Manchester Citys unbeaten record went up in flames at Stamford Bridge as goals from NGolo Kante and David Luiz handed Chelsea an impressive 2-0 win.
Kante opened the scoring against the run of play, performing his very best Frank Lampard impression by arriving late inside the penalty area to thump a shot home after being picked out by Eden Hazards intelligent cut-back.
Luiz made it two on 78 minutes with a wonderful header that looped majestically into the top corner at the far post, this time from an in-swinging Hazard corner to settle the contest and ensure Citys first Premier League defeat since April.
Both managers decided against naming an out-and-out striker with Eden Hazard preferred to Olivier Giroud and Alvaro Morata for Chelsea, while Raheem Sterling played centrally with Sergio Aguero out injured and Gabriel Jesus starting on the bench.
Here are some of the main talking points!
Star man – NGolo Kante
In the wake of Chelseas unbeaten record crumbling after defeats to Spurs and Wolves, Sarri has had to field numerous questions about his use of Kante having shifted him into an advanced midfield role in order to accommodate Jorginho at the base of midfield.
Having been accused of misusing Kante regularly over the past few weeks, you suspect Sarri might afford himself a wry smile as he enjoys a glass or two of Chianti this evening given the impact that Kante made in Citys penalty box.
Like every player in royal rather than sky blue, Kante was a virtual bystander for the opening 44 minutes of the game, yet he came alive when it mattered, latching onto a Hazard pass to hand the hosts a scarcely believable lead.
That wasnt the only good moment Kante came up with in Citys box. He created two chances in total – more than Willian and as many as Hazard and Pedro – with one of those a lovely slide-rule passes across the box to Willian who forced a save from Ederson.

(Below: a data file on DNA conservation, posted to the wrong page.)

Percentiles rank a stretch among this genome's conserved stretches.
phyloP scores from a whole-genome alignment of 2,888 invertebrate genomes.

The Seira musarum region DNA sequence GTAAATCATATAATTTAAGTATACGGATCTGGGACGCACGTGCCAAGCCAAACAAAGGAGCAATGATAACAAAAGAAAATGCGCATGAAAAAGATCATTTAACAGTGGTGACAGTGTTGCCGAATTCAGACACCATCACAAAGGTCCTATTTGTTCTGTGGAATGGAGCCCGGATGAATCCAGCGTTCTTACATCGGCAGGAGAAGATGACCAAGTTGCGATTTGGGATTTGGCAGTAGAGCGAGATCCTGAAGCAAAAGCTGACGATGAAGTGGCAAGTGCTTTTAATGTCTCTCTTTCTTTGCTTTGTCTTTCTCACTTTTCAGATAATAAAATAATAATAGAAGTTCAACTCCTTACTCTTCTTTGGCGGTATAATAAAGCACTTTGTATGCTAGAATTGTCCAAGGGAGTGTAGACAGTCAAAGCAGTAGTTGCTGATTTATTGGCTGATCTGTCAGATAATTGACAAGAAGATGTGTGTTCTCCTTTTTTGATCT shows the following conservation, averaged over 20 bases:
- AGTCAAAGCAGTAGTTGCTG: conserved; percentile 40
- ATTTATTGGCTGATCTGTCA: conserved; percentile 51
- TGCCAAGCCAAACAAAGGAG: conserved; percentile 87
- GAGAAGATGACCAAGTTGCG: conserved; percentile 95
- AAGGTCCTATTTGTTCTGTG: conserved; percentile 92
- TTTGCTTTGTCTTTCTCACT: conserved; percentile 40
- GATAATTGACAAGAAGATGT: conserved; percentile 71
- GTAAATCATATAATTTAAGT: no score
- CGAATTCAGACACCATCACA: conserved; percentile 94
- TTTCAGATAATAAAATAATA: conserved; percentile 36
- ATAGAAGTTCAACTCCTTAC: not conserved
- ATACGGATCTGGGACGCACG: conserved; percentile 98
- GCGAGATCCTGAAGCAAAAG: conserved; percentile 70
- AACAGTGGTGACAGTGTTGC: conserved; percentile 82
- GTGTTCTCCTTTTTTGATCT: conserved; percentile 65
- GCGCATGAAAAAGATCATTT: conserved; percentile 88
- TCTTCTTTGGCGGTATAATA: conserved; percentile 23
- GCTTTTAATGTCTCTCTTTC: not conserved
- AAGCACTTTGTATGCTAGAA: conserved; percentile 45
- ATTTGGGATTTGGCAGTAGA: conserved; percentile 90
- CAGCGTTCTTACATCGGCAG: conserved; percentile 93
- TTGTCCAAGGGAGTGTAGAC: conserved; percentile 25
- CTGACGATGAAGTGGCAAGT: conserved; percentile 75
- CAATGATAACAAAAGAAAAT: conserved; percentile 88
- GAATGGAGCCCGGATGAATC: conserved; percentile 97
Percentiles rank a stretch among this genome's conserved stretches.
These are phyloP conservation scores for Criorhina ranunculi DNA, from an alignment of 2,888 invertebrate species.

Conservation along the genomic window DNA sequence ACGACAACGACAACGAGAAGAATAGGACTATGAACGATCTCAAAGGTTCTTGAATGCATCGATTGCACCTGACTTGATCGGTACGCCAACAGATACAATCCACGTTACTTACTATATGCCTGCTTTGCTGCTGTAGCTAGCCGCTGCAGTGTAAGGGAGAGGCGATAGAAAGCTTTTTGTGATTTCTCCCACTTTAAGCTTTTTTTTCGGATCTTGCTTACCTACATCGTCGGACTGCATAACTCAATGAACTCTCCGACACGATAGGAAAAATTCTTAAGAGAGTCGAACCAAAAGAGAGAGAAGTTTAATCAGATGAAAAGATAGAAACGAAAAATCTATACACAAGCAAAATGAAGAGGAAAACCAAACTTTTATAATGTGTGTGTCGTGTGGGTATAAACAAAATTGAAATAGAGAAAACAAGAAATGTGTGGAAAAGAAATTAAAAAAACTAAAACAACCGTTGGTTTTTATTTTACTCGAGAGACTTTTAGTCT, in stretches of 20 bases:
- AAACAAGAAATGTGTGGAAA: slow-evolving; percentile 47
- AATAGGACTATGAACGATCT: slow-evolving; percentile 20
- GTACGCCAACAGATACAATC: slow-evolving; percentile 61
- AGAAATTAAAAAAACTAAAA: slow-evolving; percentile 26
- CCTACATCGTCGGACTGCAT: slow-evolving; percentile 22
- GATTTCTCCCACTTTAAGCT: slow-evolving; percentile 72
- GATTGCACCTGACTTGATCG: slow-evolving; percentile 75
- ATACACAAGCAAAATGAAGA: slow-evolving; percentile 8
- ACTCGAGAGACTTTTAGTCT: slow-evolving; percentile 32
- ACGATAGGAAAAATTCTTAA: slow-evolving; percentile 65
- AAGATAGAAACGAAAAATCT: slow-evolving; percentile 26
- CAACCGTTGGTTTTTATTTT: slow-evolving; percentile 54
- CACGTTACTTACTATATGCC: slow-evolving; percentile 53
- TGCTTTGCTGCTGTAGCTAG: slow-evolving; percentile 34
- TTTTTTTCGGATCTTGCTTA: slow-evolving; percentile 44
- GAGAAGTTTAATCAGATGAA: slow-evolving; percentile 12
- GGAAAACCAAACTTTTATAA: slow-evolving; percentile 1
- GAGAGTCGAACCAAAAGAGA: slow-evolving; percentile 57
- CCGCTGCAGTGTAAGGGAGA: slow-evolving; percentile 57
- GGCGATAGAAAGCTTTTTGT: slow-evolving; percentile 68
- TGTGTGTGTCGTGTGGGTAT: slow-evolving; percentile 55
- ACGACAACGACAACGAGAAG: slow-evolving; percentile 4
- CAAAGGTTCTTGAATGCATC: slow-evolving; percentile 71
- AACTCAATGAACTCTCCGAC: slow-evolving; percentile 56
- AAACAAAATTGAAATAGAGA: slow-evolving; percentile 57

Perhaps the Kante experiment is starting to work after all…
Weak link – Riyad Mahrez
Slightly harsh on the Algerian as none of Citys forward players were at their best, but Guardiolas decision to sacrifice Leroy Sane for Gabriel Jesus rather than Riyad Mahrez seemed slightly harsh considering Sane had looked extremely dangerous in the first half.
Sane had passed up a great opportunity to score in the first half when he dawdled on the ball for too long before being dispossessed, yet he did have Cesar Azpilicueta rattled at times, which is more than Mahrez had on his opposite number Marcos Alonso.
Although Alonso is undoubtedly the most effective attacking full-back in the division, his defensive shortcomings have been exposed recently and it was clear early on that City were targeting that side, attacking down Chelseas left 42.7% of the time, compared to 37.2% on the left.
However, Mahrez struggled to get any joy, failing to create a single chance – Sane, in contrast managed two in 31 fewer minutes – or have a single shot on target. In fairness to Mahrez, though, none of his teammates were up to their usual high standards.
What surprised us? Chelseas lack of possession
Under Sarri, Chelseas average possession rate in the Premier League has rocketed up from 54% last season to 63% this, moving from fifth in that particular metric to second, just behind todays opponents Manchester City.
The Italians desire to evolve Chelsea into a passing side has been obvious since his first game in charge but at Stamford Bridge, both Sarri and his players well and truly met their match as City passed them off the mark – in the opening 44 minutes, at least.
By the end of the first half, City had enjoyed 62.4%possession to Chelseas 38.6%, controlling the tempo of the game and spending virtually the entirety of it camped inside their hosts half. Indeed, the average position map for both sides showed that 16players were in Chelseas own half – all 11 for the home side as well as five City players.
Chelsea were poor and fortunate to be ahead at the interval and while much-improved in the second period, little changed in terms of possession as City sought a way back into the game. In the end, it ended up 61.3% in Citys favour.
There are certain managers whom you suspect that the process is as important as the result, Sarri being one of them. Before the game, he lauded Pep Guardiola as the best coach in the world and ultimately his aim to mould a Chelsea side in Citys image: one that can dominate games through controlled possession and win major honours while doing so.
This Chelsea performance was more symptomatic of Antonio Conte than Sarri. Nevertheless, given the esteem in which he holds Guardiola, Chelseas current Italian manager will most certainly savour this result, no matter how it was achieved.
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